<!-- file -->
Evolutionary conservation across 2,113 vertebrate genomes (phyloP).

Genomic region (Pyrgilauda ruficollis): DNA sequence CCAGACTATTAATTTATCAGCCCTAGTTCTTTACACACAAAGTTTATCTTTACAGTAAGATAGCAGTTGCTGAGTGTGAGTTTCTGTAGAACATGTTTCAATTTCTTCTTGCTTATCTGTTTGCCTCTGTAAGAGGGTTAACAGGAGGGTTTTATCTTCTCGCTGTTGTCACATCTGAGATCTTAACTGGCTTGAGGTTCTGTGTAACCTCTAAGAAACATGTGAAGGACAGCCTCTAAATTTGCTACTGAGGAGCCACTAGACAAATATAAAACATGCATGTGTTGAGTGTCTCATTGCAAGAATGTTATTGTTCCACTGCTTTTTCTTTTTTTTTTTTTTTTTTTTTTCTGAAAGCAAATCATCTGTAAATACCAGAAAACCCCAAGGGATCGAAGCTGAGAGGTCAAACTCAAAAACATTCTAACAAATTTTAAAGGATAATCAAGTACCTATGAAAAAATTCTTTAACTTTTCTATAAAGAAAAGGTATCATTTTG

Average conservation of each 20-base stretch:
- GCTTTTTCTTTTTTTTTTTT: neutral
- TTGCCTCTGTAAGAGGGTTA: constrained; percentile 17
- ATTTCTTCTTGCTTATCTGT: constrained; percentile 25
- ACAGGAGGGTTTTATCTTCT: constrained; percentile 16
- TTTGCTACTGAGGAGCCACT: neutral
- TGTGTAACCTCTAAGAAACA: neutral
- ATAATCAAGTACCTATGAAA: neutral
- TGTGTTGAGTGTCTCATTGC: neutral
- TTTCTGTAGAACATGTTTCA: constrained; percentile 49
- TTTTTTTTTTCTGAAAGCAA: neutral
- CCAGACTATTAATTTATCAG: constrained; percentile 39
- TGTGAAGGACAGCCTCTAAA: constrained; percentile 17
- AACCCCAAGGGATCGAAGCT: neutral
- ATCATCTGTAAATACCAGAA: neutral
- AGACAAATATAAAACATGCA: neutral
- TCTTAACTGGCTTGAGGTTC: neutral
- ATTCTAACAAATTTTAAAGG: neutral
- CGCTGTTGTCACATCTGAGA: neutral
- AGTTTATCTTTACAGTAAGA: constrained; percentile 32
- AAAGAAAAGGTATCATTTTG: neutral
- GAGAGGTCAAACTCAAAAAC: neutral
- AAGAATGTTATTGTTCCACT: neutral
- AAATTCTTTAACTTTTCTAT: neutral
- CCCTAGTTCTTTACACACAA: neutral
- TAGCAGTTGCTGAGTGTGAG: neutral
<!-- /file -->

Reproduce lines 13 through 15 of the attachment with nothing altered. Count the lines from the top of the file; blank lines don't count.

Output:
- TTTTTTTTTTCTGAAAGCAA: neutral
- CCAGACTATTAATTTATCAG: constrained; percentile 39
- TGTGAAGGACAGCCTCTAAA: constrained; percentile 17